Jury deliberations begin in David Temple retrial

By Phil Archer - Reporter

HOUSTON - Jurors in David Temple's retrial Monday heard attorneys sum up four weeks of testimony in four hours of final arguments.

The case hinges on competing timelines put forward by the prosecution and defense that either did or did not allow Temple enough time to murder his wife Belinda Temple and then attempt to cover it up.

Prosecutors said David Temple had the means, method and motive to kill his wife. They also say he carefully crafted an alibi to try to deflect suspicion.

During final arguments, prosecutors described the Temple marriage as "on the rocks."

David Temple was carrying on an affair with another woman. On the afternoon of Jan. 11, 1999, prosecutors say David Temple confronted his pregnant wife as she cowered in their bedroom closet and killed her with a shotgun.

"A non-intruder is responsible for the murder, and that is David Temple.” prosecutor Bill Turner said to jurors.

Prosecutors said they believe Temple then broke out a backdoor window to give the impression of a break-in and left the house with his 3-year-old son, who was ill, in order to build an alibi by going shopping and visiting a park.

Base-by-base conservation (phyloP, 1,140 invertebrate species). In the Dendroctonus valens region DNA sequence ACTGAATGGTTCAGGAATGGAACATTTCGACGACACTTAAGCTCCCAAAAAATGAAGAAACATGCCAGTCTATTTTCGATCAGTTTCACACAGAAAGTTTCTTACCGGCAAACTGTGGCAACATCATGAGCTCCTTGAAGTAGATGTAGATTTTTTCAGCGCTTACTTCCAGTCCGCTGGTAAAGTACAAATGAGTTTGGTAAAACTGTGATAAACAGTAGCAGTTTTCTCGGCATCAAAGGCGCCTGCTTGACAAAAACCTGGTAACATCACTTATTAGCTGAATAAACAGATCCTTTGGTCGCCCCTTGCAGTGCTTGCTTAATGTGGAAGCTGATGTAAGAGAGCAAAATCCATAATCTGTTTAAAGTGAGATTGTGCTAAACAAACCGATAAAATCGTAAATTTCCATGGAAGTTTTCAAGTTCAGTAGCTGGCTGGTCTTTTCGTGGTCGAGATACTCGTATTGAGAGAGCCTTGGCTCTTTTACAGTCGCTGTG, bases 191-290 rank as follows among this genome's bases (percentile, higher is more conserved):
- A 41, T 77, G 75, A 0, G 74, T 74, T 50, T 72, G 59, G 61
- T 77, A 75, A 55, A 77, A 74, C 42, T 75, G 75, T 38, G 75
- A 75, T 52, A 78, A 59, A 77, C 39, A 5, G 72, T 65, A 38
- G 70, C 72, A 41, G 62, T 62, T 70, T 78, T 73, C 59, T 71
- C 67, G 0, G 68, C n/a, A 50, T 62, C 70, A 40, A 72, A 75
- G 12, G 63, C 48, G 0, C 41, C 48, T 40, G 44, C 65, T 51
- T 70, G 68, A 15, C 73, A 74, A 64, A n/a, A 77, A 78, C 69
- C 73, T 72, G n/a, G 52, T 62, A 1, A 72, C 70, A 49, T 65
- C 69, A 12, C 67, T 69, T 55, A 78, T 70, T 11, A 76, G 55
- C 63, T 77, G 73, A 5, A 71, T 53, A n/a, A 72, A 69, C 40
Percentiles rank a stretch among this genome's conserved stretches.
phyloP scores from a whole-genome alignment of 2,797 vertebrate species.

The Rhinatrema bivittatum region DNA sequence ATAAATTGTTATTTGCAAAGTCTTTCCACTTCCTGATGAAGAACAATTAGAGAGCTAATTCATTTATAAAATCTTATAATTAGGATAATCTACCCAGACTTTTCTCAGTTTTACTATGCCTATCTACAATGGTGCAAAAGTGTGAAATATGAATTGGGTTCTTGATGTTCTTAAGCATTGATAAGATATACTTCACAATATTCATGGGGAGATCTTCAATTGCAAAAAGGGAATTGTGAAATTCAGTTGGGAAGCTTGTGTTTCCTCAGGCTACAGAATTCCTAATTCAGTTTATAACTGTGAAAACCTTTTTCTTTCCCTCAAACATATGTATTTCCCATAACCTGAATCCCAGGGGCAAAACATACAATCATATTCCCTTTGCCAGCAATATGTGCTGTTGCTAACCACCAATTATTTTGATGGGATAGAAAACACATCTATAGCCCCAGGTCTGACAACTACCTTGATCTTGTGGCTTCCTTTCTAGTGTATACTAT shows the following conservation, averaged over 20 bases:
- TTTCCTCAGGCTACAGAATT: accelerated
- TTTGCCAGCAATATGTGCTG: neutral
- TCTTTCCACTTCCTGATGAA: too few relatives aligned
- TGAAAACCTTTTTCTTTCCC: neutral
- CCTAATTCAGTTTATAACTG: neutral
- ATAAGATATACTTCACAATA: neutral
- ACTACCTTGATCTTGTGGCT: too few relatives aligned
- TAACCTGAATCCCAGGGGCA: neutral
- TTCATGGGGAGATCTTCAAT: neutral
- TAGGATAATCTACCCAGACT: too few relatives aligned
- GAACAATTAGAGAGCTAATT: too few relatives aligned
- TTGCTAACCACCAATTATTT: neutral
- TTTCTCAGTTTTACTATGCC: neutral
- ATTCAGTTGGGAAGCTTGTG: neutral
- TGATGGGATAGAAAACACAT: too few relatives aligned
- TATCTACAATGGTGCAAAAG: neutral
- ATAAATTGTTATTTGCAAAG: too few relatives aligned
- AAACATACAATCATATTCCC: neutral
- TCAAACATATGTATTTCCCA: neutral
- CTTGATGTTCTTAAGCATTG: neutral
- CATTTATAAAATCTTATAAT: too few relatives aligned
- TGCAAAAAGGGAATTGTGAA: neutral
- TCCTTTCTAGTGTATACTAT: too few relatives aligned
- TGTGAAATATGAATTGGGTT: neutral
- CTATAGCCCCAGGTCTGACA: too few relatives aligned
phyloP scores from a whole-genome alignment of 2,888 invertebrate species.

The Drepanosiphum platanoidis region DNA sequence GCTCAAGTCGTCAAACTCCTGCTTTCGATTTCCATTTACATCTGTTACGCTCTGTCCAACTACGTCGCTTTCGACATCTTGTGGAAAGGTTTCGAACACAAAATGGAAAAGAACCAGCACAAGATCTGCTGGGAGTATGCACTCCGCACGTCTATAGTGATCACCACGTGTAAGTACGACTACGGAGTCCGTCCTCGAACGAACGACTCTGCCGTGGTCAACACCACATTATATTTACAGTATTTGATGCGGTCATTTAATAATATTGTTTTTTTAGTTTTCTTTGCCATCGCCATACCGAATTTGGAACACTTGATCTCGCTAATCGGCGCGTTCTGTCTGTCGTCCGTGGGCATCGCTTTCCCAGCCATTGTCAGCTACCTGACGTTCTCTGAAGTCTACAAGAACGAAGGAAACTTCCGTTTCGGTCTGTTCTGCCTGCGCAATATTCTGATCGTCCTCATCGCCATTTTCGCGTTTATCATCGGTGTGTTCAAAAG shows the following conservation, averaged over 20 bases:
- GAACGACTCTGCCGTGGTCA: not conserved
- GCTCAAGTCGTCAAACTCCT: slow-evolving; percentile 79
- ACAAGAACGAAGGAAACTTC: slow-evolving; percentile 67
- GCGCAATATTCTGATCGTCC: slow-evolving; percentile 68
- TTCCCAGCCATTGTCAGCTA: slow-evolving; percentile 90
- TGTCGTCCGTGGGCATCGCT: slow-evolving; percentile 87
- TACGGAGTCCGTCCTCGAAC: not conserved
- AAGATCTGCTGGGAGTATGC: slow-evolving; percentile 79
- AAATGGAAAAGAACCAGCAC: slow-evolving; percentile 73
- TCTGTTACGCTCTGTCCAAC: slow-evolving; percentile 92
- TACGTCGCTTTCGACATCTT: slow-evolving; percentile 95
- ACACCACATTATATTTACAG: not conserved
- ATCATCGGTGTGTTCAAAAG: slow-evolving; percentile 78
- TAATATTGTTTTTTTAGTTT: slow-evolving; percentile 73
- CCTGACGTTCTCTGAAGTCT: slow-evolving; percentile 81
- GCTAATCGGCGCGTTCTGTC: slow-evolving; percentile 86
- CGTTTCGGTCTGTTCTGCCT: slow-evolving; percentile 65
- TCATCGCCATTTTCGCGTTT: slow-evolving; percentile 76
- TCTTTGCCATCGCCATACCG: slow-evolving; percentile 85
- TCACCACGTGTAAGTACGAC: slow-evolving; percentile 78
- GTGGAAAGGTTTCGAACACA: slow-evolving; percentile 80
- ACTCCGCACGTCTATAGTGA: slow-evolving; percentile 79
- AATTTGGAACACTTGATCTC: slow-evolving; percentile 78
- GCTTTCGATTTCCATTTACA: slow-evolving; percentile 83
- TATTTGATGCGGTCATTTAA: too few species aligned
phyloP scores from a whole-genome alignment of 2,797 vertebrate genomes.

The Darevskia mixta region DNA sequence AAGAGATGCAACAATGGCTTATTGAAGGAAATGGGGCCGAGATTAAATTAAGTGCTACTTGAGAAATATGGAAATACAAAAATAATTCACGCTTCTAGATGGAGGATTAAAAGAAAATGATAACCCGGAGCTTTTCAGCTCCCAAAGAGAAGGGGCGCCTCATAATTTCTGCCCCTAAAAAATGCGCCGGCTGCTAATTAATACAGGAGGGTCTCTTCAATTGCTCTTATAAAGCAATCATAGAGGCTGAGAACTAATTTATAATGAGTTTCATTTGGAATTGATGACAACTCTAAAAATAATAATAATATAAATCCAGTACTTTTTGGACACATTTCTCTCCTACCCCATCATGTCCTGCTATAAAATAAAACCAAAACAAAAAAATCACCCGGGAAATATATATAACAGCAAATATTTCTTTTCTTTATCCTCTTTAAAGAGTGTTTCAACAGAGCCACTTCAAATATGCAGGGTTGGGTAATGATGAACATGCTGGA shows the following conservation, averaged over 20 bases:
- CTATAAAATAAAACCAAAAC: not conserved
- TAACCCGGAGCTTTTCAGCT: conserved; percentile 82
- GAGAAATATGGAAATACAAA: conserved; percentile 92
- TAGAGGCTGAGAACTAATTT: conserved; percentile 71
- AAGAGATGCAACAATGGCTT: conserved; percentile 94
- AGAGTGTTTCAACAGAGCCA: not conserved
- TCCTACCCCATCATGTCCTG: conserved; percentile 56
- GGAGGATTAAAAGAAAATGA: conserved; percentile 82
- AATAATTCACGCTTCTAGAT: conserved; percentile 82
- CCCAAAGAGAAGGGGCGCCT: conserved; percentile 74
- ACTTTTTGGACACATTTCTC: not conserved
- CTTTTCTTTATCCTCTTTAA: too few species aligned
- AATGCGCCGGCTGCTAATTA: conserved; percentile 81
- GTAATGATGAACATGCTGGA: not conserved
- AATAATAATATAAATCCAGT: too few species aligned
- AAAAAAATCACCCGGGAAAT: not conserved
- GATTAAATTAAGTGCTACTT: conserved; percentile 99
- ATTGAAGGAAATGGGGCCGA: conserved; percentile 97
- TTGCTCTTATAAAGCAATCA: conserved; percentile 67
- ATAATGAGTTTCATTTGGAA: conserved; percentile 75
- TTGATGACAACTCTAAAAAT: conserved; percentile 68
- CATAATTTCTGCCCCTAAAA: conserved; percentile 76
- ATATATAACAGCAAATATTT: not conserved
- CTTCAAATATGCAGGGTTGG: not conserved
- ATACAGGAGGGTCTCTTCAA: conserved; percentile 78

“David Temple was done. He was done with Belinda, he was done with the marriage, he was done with his life,” prosecutor Linda Tanner said.

Temple’s defense team says the prosecution's timeline doesn’t add up, and someone else murdered Belinda Temple.

“Reasonable doubt exists here,” defense attorney Romy Kaplan said.

The defense contends David Temple couldn’t have had time to murder his wife, then take his son to run errands and arrive back home in time to find Belinda’s body just after 5 p.m.

The defense offered an alternative scenario during the trial, that a 16-year-old neighbor, a boy Belinda Temple feared, a boy with a grudge, broke into the house and killed her.

“Given the timeline, David Temple could not have killed (Belinda). The only smoking gun belonged to the kid Belinda Temple was afraid of,” defense attorney Stanley Schnieder said.

Jurors will deliberate until 7 p.m. Monday. If they’ve reached no verdict by then, they’ll be sequestered overnight at a hotel and resume deliberations in the morning.

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